CHICAGO (AP) - A Cook County judge has ruled that Gov. Pat Quinn's decision to halt lawmaker pay over the pension crisis is unconstitutional and has ordered Comptroller Judy Baar Topinka to pay them immediately.
Judge Neil Cohen made the ruling Thursday.
He says the state Constitution makes it clear that lawmakers' pay can't be changed while serving they're serving their terms.
Quinn used his line-item veto to cut money for legislators' salaries from the state budget because they hadn't fixed Illinois' nearly $100 billion pension crisis.
House Speaker Michael Madigan and Senate President John Cullerton sued, saying Quinn's actions were unconstitutional and violated the state's separation of powers. They asked a judge to order paychecks be issued.
COTTLEVILLE, Mo. (AP) - A panel of Missouri lawmakers came to suburban St. Louis on Monday for some firsthand testimony about the challenges of the state's school transfer rules.
Several area superintendents asked the interim House Committee on Education to seek a long-term fix to what they called a short-term solution to the problem of relocating students from failing school districts to better-performing ones.
The public hearing at St. Charles Community College came just weeks after hundreds of students from the unaccredited Normandy and Riverview Gardens began the fall semester riding buses to schools up to 20 to 30 miles away, with their former districts absorbing the added costs.
A second meeting is planned Monday night in St. Louis. Additional sessions are planned Tuesday and Wednesday in Cape Girardeau, Poplar Bluff, Branson and Joplin.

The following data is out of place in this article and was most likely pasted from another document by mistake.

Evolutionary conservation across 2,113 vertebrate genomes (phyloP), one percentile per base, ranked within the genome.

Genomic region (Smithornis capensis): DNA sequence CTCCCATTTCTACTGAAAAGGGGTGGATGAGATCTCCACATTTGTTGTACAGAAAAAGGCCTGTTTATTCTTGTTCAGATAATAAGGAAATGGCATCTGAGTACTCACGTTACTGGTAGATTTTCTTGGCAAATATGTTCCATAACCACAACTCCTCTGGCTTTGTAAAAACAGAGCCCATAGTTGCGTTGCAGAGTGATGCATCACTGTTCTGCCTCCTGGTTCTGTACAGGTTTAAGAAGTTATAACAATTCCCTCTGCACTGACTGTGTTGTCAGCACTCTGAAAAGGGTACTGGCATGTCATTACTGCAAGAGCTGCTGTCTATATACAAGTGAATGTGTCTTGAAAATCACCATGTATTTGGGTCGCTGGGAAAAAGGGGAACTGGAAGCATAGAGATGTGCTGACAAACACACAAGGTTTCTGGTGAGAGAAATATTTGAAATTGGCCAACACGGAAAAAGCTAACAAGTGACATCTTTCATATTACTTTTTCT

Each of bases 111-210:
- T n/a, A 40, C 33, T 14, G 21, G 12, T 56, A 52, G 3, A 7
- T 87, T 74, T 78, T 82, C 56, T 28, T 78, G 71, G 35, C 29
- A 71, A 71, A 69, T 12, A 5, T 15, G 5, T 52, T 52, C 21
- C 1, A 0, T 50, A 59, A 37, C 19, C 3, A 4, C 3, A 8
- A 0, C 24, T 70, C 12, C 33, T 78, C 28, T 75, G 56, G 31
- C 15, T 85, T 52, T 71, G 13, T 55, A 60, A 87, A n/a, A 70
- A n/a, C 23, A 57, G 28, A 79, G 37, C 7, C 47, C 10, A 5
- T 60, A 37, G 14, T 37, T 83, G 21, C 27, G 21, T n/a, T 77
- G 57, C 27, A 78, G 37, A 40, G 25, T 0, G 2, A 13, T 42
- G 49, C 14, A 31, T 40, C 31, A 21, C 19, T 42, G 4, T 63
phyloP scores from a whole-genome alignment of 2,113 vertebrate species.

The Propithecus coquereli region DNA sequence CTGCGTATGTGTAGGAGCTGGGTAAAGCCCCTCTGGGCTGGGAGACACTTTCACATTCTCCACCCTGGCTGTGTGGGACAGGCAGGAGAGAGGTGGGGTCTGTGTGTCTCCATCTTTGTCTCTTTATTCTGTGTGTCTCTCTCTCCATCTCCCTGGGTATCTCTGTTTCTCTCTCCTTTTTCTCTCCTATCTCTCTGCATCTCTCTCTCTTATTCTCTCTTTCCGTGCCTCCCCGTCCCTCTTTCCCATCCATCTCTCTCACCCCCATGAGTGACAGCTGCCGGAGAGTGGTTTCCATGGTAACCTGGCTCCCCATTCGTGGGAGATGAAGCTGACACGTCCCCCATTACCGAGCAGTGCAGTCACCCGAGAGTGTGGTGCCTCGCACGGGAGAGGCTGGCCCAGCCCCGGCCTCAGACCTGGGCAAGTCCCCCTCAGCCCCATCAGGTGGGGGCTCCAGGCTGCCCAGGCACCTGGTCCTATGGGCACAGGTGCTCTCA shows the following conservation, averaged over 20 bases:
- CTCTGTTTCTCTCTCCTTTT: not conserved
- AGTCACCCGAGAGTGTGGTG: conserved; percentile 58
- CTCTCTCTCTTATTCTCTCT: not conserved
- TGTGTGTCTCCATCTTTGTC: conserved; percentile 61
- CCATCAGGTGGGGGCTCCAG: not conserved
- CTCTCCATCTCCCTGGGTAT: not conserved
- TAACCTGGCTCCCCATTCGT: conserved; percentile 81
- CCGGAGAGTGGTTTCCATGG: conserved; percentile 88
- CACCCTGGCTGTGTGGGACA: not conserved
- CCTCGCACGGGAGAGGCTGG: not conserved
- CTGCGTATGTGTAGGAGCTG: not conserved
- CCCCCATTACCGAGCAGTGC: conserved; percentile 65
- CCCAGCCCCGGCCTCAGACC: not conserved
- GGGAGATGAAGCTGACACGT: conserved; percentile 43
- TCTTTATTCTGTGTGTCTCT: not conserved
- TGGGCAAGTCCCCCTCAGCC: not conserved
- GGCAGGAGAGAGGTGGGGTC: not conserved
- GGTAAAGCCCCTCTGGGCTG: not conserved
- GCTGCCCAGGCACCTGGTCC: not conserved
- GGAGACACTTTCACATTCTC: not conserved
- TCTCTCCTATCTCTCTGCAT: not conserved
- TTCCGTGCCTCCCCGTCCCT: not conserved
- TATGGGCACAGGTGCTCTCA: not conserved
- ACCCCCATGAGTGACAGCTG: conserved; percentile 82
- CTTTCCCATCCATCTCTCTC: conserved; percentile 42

COLUMBIA, Mo. (AP) — Missouri legislators who favor relaxing the state's marijuana laws are weighing a renewed push for reforms.
House Democrats Chris Kelly of Columbia and Rory Ellinger, of University City were among the speakers Thursday at a Columbia forum on marijuana policy.
Kelly and Ellinger backed legislation this year that would have made possession of small amounts of marijuana a low-level misdemeanor with no jail time, similar to a traffic ticket. Columbia and St. Louis already have such laws.
The Columbia Missourian reports Kelly says he would favor pursuing full legalization of marijuana only if there were enough organizational support from pro-legalization groups.
Kelly's also uncertain whether it would be wiser to seek legislative approval of lower penalties for marijuana possession or to put any proposed reforms on a statewide ballot.
KANSAS CITY, Mo. (AP) — Top Missouri Republicans are looking for ways to ensure greater party loyalty after a supermajority in the GOP-led House recently failed to enact an income tax cut.
Meeting Saturday in Kansas City, the Missouri Republican State Committee proposed a new requirement for candidates registering to run as Republicans. They would be asked to sign a statement saying: "I have read, understand and fundamentally support the platform of the Missouri Republican Party."
Supporters of the measure noted that tax cuts ought to be a central Republican philosophy.
Fifteen Republican House members defected from party leaders this week to help sustain Democratic Governor Jay Nixon's veto of an income tax cut. Some echoed his concerns about the effect on education funding.
The GOP committee took no action Saturday on the proposed policy.
One day ahead of the all-important veto session in Jefferson City, Governor Jay Nixon made a stop in the St. Louis area. Nixon spoke in front of the student body at Affton High School, congratulating them on their continued academic achievement.
After his speech, Nixon was asked his thoughts on the republican legislature's attempts to override his tax-cut and gun nullifacation vetoes.
"We're not in junior high here. This is serious business," said Nixon. "I don't look at it as a scoreboard, I look at the substance of the bills. This isn't about some sort of a back and forth, this is about what we should responsibly do as a state."
Nixon vetoed a total of 29 bills. The GOP supermajority in the legislature aims to override as many as possible.